Redefining Tradition

By: Vanessa Beeson

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Posted: 11/2/2021

Redefining Tradition Photo By: Submitted

While Amy Blaylock is the first woman to serve as the Mississippi Wildlife Bureau director for the Mississippi Department of Wildlife, Fisheries and Parks (MDWFP), it's a role familiar to someone who practically grew up in the agency.

"I've grown up with the wildlife bureau and the people within it," Blaylock said. "My dad, Larry Castle, was a district biologist, deer program coordinator, wildlife bureau director, and retired as director of technical programs. My uncle, Benny Herring, started as a district biologist, then wild turkey program coordinator, district manager, and deputy director before returning to the field as a district biologist."

While a family legacy might have made a wildlife career seem second nature for Blaylock, she is redefining tradition and blazing her own trail.

"I don't think it's been a challenge being a woman in this position for the first time. It's definitely been more traditionally thought of as a man's world that I work in but it's a lot of fun. Everyone has been great and easy to work with," Blaylock said.

While the team may be easy to work with, the work itself can be daunting, including a challenge never before experienced by any of her predecessors, when chronic wasting disease, or CWD, was first found in the state in 2018.

"CWD management and surveillance has been a huge task to undertake, beginning in my first year in this position," Blaylock said. "We identified our first positive case in February 2018 and immediately began sampling and mobilizing a program for hunters to submit samples from harvested deer."

In addition to the fairly new CWD program, Blaylock oversees the Bureau's many other programs focused on species including deer, black bear, wild hog, alligator, turkey, waterfowl, and more.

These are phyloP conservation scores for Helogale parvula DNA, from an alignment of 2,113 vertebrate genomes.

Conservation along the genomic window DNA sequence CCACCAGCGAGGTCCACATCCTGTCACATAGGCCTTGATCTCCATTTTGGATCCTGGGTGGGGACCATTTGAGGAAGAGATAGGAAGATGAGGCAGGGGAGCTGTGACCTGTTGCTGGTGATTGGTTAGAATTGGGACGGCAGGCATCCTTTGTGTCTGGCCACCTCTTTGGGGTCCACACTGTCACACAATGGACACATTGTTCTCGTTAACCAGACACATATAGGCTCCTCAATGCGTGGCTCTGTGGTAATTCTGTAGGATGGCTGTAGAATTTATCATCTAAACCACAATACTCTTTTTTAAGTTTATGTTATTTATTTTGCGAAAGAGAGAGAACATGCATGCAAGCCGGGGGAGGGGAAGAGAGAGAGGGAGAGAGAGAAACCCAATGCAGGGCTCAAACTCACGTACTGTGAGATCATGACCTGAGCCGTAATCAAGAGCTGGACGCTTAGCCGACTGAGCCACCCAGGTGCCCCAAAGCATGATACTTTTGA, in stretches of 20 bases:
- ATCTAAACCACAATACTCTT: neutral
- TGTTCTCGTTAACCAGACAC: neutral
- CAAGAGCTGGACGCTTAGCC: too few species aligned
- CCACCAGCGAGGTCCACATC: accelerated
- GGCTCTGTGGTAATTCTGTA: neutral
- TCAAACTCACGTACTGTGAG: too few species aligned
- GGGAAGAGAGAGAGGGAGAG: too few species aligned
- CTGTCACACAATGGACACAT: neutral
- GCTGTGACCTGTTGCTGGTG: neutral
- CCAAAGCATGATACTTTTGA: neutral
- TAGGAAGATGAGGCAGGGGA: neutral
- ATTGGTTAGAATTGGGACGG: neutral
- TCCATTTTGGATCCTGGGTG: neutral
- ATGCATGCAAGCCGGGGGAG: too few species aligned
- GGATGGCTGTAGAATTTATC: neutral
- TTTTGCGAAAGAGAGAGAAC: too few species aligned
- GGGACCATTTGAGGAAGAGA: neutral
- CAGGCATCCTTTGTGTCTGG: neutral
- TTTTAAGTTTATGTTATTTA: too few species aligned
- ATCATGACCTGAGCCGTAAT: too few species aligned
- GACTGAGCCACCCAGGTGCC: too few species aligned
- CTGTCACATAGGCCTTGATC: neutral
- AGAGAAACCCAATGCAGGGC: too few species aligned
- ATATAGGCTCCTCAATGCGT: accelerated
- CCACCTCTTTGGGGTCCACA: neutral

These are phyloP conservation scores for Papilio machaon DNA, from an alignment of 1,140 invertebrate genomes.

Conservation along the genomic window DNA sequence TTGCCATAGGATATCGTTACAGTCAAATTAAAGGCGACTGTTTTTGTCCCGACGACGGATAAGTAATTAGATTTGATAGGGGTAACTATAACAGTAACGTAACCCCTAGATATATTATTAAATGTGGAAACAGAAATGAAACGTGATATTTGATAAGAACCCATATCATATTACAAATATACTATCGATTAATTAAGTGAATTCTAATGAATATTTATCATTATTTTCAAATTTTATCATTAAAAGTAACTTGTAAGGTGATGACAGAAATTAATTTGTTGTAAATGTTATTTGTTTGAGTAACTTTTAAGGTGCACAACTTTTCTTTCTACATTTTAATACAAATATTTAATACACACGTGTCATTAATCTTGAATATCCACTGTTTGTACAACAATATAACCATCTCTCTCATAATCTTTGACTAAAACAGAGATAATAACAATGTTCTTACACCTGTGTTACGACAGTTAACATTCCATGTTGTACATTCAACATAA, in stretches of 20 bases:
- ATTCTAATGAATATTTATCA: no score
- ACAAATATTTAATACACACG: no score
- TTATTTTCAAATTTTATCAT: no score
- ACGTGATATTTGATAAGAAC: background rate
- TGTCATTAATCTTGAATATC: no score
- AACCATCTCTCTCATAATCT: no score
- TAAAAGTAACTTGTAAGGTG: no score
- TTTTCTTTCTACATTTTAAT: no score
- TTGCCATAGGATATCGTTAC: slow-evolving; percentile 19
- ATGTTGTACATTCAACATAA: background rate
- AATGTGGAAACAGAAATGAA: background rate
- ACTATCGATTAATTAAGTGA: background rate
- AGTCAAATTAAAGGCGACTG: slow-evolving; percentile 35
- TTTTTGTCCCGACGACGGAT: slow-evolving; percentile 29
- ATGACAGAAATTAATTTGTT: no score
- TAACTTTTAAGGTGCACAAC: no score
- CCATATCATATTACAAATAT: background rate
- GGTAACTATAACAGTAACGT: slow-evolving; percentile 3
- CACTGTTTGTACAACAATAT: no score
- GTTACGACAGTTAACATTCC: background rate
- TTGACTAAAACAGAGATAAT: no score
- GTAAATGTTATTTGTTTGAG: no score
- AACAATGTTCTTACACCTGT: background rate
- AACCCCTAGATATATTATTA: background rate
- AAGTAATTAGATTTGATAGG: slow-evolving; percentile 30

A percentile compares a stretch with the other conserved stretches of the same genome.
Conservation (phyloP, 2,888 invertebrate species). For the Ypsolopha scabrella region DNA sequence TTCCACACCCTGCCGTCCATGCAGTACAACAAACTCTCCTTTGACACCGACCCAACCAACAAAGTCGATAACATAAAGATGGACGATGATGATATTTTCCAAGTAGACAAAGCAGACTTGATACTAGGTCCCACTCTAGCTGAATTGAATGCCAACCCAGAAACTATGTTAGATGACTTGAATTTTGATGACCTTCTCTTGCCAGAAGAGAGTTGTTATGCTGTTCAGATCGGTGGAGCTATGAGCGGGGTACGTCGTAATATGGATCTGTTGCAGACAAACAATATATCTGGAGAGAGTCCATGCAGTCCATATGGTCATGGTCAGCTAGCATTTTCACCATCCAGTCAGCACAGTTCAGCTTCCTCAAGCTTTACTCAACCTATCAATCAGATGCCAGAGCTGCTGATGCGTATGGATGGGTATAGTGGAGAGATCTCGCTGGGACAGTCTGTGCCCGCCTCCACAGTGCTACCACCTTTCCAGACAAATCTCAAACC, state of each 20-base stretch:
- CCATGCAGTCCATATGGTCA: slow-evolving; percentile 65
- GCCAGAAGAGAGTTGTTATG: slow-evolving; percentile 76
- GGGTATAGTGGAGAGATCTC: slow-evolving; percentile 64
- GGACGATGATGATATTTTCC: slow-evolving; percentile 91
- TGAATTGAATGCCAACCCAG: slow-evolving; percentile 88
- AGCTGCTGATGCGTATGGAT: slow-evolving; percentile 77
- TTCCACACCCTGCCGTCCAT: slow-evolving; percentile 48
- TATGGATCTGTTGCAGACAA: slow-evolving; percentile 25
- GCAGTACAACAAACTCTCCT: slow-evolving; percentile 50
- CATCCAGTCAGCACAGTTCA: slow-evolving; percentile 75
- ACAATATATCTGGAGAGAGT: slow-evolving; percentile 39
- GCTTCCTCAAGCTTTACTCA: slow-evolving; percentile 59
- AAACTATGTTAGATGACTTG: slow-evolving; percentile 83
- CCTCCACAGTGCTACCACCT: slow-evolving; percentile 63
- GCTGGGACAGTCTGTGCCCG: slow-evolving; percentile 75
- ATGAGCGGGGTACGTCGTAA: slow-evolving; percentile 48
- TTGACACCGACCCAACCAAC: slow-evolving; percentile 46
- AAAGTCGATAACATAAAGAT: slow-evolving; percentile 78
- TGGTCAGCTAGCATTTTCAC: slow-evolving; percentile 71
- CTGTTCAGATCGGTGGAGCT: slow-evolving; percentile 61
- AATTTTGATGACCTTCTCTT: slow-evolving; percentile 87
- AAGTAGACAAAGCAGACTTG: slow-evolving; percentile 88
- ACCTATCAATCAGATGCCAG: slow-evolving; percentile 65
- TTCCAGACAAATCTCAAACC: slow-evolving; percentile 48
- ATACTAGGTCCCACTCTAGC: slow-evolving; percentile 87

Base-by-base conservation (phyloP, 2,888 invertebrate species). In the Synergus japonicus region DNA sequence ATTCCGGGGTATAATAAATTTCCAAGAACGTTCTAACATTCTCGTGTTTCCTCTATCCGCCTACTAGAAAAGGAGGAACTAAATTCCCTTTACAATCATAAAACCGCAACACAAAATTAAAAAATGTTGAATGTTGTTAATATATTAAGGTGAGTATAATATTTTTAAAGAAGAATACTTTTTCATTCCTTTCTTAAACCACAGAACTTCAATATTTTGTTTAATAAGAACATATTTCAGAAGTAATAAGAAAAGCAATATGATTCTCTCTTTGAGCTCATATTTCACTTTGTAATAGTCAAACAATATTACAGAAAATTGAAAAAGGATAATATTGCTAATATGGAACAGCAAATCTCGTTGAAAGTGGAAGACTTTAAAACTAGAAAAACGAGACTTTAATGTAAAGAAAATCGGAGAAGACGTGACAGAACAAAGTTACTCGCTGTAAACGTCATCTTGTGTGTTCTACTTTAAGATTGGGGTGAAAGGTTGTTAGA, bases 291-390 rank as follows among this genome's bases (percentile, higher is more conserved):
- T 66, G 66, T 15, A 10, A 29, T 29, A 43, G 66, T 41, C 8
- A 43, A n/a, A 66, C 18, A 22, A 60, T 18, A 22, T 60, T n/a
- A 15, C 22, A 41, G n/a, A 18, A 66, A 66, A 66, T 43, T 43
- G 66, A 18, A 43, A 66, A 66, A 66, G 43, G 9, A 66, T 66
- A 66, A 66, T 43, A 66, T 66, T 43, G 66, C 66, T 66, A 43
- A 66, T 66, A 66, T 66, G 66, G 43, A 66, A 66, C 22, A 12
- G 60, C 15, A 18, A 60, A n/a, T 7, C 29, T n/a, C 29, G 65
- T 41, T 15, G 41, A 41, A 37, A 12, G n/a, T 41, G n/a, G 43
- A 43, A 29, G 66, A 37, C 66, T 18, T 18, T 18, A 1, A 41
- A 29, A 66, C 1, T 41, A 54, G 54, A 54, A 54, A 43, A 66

"I'm the wildlife bureau director for the agency which oversees the wildlife management areas (WMAs), our private lands programs, and our species programs. I supervise all of our species coordinators, WMA coordinators, and biologists. I help support on-the-ground management of our wildlife management areas as well as making recommendations for regulations. For species programs, we make recommendations to the Commission on Wildlife, Fisheries, and Parks for season and bag limits. We also conduct research in conjunction with MSU."

White-tailed deer has always been Blaylock's passion in hunting and research.

"Deer are my favorite game species to hunt. That's always been what I've been around," Blaylock said. "For my master's degree working with white-tailed deer, I had the opportunity to work with MDWFP and saw my project from beginning to end. That on-the-ground hands-on experience plus the coursework really prepared me for a career with the agency."

While Blaylock studied the regional effects on white-tailed deer fawn size under the direction of Dr. Steve Demarais in the MSU Deer Lab for her master's, her undergraduate degree was in forestry.

"My bachelor's degree was in forestry with a wildlife management option. I chose to begin in forestry because you can't conduct wildlife management without having some background in forest management. My bachelor's helped me as far as knowing how to manage a forest to create the best wildlife habitat possible," she said.

When she finished MSU, she joined MDWFP first as a wildlife biologist working mostly with private landowners on deer management. That role expanded into serving as the WMA biologist for 11 wildlife management areas across the state.

"I loved working for the WMA program. That was one of my favorite positions I have had since my career began. It gave me a chance to be on the ground managing for wildlife instead of recommending management strategies to landowners. During that time, I was also our wildlife restoration coordinator, which involves writing the grants that funds the work our agency does. That position broadened my view on how the Wildlife Bureau operates as far as funding," she said.

Blaylock said she doesn't have as much time to hunt as she used to but that she and her husband have passed along the tradition to their two kids.

"I grew up with my dad taking me deer, dove, and squirrel hunting. Now, my daughter and son enjoy hunting, each having harvested their own deer," Blaylock said.

Whether her time is spent outdoors with her kids or in the forest directing Mississippi's wildlife programs, it's clear that Blaylock's passion for wildlife will extend to the next generation of women motivated to make a difference and manage all of the natural resources the Magnolia State has to offer.

Wildlife and Fisheries